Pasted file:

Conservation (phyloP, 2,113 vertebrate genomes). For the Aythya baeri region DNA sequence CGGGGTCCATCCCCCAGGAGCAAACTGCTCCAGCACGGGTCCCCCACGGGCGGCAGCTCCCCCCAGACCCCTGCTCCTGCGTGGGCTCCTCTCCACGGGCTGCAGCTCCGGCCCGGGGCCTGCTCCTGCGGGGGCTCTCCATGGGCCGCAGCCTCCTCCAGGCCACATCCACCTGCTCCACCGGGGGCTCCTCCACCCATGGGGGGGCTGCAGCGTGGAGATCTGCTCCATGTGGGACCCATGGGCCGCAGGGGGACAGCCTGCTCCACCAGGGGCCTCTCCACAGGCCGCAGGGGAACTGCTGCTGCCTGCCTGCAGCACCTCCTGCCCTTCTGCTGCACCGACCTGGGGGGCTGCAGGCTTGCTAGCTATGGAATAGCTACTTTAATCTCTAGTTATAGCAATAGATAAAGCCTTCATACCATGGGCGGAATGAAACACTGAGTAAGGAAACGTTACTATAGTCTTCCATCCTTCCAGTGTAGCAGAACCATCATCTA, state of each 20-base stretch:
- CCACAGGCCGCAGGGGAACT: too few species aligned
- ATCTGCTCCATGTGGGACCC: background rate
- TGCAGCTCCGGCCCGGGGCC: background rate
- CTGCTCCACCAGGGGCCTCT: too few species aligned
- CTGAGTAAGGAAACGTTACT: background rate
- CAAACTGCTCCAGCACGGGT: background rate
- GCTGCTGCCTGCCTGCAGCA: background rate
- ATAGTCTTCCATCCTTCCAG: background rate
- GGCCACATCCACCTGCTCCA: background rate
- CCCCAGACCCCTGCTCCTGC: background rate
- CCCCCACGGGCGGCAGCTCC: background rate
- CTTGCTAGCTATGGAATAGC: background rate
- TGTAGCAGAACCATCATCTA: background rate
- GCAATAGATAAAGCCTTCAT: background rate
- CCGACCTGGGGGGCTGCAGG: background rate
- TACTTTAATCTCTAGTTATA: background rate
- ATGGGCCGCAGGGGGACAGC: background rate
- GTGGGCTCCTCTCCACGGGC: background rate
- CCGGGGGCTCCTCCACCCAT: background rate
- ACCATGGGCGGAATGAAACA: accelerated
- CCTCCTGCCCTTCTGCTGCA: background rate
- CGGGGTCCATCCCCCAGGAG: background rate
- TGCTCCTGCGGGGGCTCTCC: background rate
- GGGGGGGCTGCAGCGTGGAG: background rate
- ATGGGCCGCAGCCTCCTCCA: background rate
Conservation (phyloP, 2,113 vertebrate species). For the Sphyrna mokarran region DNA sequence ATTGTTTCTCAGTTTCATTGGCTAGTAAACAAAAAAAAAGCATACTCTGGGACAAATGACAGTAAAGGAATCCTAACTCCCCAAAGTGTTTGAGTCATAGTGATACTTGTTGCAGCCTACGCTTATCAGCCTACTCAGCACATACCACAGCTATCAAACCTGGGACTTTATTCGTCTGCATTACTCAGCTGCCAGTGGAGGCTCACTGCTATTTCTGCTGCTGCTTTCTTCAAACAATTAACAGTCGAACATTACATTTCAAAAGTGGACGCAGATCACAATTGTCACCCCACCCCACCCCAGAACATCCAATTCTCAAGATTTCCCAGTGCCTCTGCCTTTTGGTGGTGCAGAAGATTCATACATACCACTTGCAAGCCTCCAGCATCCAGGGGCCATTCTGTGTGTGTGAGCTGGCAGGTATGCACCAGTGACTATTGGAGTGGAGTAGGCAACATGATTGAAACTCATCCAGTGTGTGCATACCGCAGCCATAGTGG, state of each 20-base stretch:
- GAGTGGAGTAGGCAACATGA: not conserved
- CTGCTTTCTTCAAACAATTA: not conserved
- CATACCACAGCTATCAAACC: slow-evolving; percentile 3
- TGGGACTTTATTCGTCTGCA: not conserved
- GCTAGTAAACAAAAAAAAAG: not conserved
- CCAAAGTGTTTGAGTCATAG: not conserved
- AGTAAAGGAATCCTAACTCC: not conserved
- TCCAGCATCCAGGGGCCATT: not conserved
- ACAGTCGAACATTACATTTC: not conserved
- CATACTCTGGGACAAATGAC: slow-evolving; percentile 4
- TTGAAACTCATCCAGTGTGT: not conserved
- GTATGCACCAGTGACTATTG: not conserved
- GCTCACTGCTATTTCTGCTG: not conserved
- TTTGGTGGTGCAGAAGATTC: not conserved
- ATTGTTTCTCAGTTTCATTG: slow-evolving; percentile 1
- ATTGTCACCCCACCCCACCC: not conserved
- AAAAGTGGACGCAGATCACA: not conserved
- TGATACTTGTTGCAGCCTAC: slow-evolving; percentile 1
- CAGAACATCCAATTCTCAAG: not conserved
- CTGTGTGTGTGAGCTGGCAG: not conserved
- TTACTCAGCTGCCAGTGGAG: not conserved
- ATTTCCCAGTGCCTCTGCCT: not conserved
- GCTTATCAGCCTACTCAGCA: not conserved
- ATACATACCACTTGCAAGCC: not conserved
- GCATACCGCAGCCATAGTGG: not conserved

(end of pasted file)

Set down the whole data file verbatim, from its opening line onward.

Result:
Conservation (phyloP, 2,113 vertebrate genomes). For the Aythya baeri region DNA sequence CGGGGTCCATCCCCCAGGAGCAAACTGCTCCAGCACGGGTCCCCCACGGGCGGCAGCTCCCCCCAGACCCCTGCTCCTGCGTGGGCTCCTCTCCACGGGCTGCAGCTCCGGCCCGGGGCCTGCTCCTGCGGGGGCTCTCCATGGGCCGCAGCCTCCTCCAGGCCACATCCACCTGCTCCACCGGGGGCTCCTCCACCCATGGGGGGGCTGCAGCGTGGAGATCTGCTCCATGTGGGACCCATGGGCCGCAGGGGGACAGCCTGCTCCACCAGGGGCCTCTCCACAGGCCGCAGGGGAACTGCTGCTGCCTGCCTGCAGCACCTCCTGCCCTTCTGCTGCACCGACCTGGGGGGCTGCAGGCTTGCTAGCTATGGAATAGCTACTTTAATCTCTAGTTATAGCAATAGATAAAGCCTTCATACCATGGGCGGAATGAAACACTGAGTAAGGAAACGTTACTATAGTCTTCCATCCTTCCAGTGTAGCAGAACCATCATCTA, state of each 20-base stretch:
- CCACAGGCCGCAGGGGAACT: too few species aligned
- ATCTGCTCCATGTGGGACCC: background rate
- TGCAGCTCCGGCCCGGGGCC: background rate
- CTGCTCCACCAGGGGCCTCT: too few species aligned
- CTGAGTAAGGAAACGTTACT: background rate
- CAAACTGCTCCAGCACGGGT: background rate
- GCTGCTGCCTGCCTGCAGCA: background rate
- ATAGTCTTCCATCCTTCCAG: background rate
- GGCCACATCCACCTGCTCCA: background rate
- CCCCAGACCCCTGCTCCTGC: background rate
- CCCCCACGGGCGGCAGCTCC: background rate
- CTTGCTAGCTATGGAATAGC: background rate
- TGTAGCAGAACCATCATCTA: background rate
- GCAATAGATAAAGCCTTCAT: background rate
- CCGACCTGGGGGGCTGCAGG: background rate
- TACTTTAATCTCTAGTTATA: background rate
- ATGGGCCGCAGGGGGACAGC: background rate
- GTGGGCTCCTCTCCACGGGC: background rate
- CCGGGGGCTCCTCCACCCAT: background rate
- ACCATGGGCGGAATGAAACA: accelerated
- CCTCCTGCCCTTCTGCTGCA: background rate
- CGGGGTCCATCCCCCAGGAG: background rate
- TGCTCCTGCGGGGGCTCTCC: background rate
- GGGGGGGCTGCAGCGTGGAG: background rate
- ATGGGCCGCAGCCTCCTCCA: background rate
Conservation (phyloP, 2,113 vertebrate species). For the Sphyrna mokarran region DNA sequence ATTGTTTCTCAGTTTCATTGGCTAGTAAACAAAAAAAAAGCATACTCTGGGACAAATGACAGTAAAGGAATCCTAACTCCCCAAAGTGTTTGAGTCATAGTGATACTTGTTGCAGCCTACGCTTATCAGCCTACTCAGCACATACCACAGCTATCAAACCTGGGACTTTATTCGTCTGCATTACTCAGCTGCCAGTGGAGGCTCACTGCTATTTCTGCTGCTGCTTTCTTCAAACAATTAACAGTCGAACATTACATTTCAAAAGTGGACGCAGATCACAATTGTCACCCCACCCCACCCCAGAACATCCAATTCTCAAGATTTCCCAGTGCCTCTGCCTTTTGGTGGTGCAGAAGATTCATACATACCACTTGCAAGCCTCCAGCATCCAGGGGCCATTCTGTGTGTGTGAGCTGGCAGGTATGCACCAGTGACTATTGGAGTGGAGTAGGCAACATGATTGAAACTCATCCAGTGTGTGCATACCGCAGCCATAGTGG, state of each 20-base stretch:
- GAGTGGAGTAGGCAACATGA: not conserved
- CTGCTTTCTTCAAACAATTA: not conserved
- CATACCACAGCTATCAAACC: slow-evolving; percentile 3
- TGGGACTTTATTCGTCTGCA: not conserved
- GCTAGTAAACAAAAAAAAAG: not conserved
- CCAAAGTGTTTGAGTCATAG: not conserved
- AGTAAAGGAATCCTAACTCC: not conserved
- TCCAGCATCCAGGGGCCATT: not conserved
- ACAGTCGAACATTACATTTC: not conserved
- CATACTCTGGGACAAATGAC: slow-evolving; percentile 4
- TTGAAACTCATCCAGTGTGT: not conserved
- GTATGCACCAGTGACTATTG: not conserved
- GCTCACTGCTATTTCTGCTG: not conserved
- TTTGGTGGTGCAGAAGATTC: not conserved
- ATTGTTTCTCAGTTTCATTG: slow-evolving; percentile 1
- ATTGTCACCCCACCCCACCC: not conserved
- AAAAGTGGACGCAGATCACA: not conserved
- TGATACTTGTTGCAGCCTAC: slow-evolving; percentile 1
- CAGAACATCCAATTCTCAAG: not conserved
- CTGTGTGTGTGAGCTGGCAG: not conserved
- TTACTCAGCTGCCAGTGGAG: not conserved
- ATTTCCCAGTGCCTCTGCCT: not conserved
- GCTTATCAGCCTACTCAGCA: not conserved
- ATACATACCACTTGCAAGCC: not conserved
- GCATACCGCAGCCATAGTGG: not conserved